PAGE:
MANILA – Department of National Defense (DND) Secretary Gilberto Teodoro Jr. on Thursday denied claims that the United States' presence in the Philippines is escalating tensions in the region.
In an interview with ABS-CBN News Channel (ANC), Teodoro said it is actually China's "expansionist policy" that heightens tensions.
"Actually, in terms of the Philippines, I respectfully disagree, it is the expansionist policy of China that is actually escalating the tensions not only between us but with Vietnam and other actors and their 10-dash line actually is the best proof that they want to escalate tensions within the area," he added.
Teodoro said the real issue right now is the harassment activities by China because they do not recognize the country's 200-nautical mile exclusive economic zone.
"They do not recognize our other claims, so we are not trying to contain China but enforcing international law which is on our side. Now China keeps on saying that we are containing them, if you use the word contain that means to say you have an intention to expand, so it's disingenuous for them to use that term for me," the DND chief noted.
Teodoro also said the Aug. 5 water cannoning incident by the Chinese Coast Guard against Filipino resupply boats and their escorts in the Ayungin Shoal highlights that the Philippines is not depending much on the US.
"The water cannoning proves that we are not leaning too much on the US because if we lean too much on the US. We would have asked them to escort us there which we don't want to do because we want to do things our way and we want a balanced foreign policy. We really need, of course, the first priority is their resolve to stick to our rights under international law," he added.
Teodoro also said the Philippines is willing to engage with China as long as there is a "framework for proper engagement and that is international law."
Meanwhile, the Western Command (Wescom) on Thursday released new aerial photographs showing a fresh “swarm” of Chinese maritime militia vessels in key areas of the West Philippine Sea (WPS), and raised concern over Beijing’s aggressive behavior in disputed waters.
Commander Ariel Joseph Coloma, Wescom’s spokesperson, said the gathering of Chinese ships was observed by aerial patrols on Sept. 6-7.
There were 23 militia vessels spotted at Rozul (Iroquois) Reef, five at Escoda (Sabina) Shoal, and two at Baragatan (Nares) Bank.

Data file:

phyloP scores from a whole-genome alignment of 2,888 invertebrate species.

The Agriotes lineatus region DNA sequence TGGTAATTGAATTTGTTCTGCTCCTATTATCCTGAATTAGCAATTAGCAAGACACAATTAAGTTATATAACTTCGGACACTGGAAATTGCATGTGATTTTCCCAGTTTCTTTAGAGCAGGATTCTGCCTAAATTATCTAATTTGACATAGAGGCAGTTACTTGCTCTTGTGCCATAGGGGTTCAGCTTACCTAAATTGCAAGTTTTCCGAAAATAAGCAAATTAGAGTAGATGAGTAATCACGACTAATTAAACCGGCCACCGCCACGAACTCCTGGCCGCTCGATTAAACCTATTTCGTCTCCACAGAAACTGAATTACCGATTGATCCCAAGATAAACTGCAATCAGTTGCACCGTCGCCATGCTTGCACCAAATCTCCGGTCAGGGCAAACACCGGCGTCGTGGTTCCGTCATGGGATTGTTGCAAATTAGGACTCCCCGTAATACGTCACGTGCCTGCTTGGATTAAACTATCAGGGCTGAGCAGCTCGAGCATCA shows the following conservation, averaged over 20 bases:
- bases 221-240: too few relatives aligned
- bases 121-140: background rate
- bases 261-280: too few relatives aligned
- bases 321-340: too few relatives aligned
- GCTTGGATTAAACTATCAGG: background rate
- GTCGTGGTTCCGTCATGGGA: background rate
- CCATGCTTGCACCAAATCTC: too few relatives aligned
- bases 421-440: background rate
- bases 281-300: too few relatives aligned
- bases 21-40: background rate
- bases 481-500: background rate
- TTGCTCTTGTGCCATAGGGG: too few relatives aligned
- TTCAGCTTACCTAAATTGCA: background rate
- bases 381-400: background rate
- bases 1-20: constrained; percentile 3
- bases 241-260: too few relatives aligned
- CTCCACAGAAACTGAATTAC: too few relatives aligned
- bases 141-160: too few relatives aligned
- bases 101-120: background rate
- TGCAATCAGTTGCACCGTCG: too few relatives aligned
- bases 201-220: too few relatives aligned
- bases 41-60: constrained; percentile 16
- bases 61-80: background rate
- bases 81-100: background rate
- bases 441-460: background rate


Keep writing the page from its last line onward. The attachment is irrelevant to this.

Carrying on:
"The expanded presence of Chinese fishing vessels raises alarms regarding its potential impact on the Philippines' maritime security, conservation of fisheries, territorial sovereignty, and the protection of the marine ecosystem. These actions have been a root cause of tension in the West Philippine Sea (WPS) and have added to the instability in the area," Coloma said.
He said while a greater number of militia vessels were observed at Iroquois Reef on Sept. 7, the recorded Chinese militia vessels at Sabina Shoal, located within the exclusive economic zone of the country and serving as a navigation point for approaching Ayungin Shoal, indicates a persistent pattern of swarming.
Sabina and Iroquios are the areas where Chinese surveillance and tracking of Philippine vessels occur frequently.
Coloma noted that the repeated swarming incidents in both areas highlight the continuous violation of the country's sovereign rights and jurisdiction along its western border.
"While Chinese swarming activity makes a comeback, the Philippines remains committed to staying alert and implementing essential measures to protect its crucial national interests and preserve regional stability," he added.
He said collaborative efforts involving defense forces, law enforcement agencies and international partners are vital for tackling these challenges, defending the Philippines' sovereign rights and jurisdiction, and ensuring stability in the region.
Coloma said the latest swarming case recorded by the Philippine Navy occurred on Aug. 24, involving the sighting of 33 Chinese militia vessels at Iroquois Reef.
Past occurrences of swarming in these areas have coincided with reports of extensive coral harvesting, intensifying worries about their detrimental effects on the environment.
In August, Vice Admiral Alberto Carlos, Wescom chief, said the water cannoning episode near Ayungin Shoal provided evidence confirming that the Chinese vessels frequently seen in the WPS are, in fact, militia vessels posing as fishing boats, and they have been following directives from Chinese Coast Guard authorities.
Carlos said as of Aug. 9, there had been a notable surge in the number of foreign vessels intruding into the WPS, totaling approximately 400, with 80 percent of them being China militia vessels. (With a report from Izza Reynoso/PNA)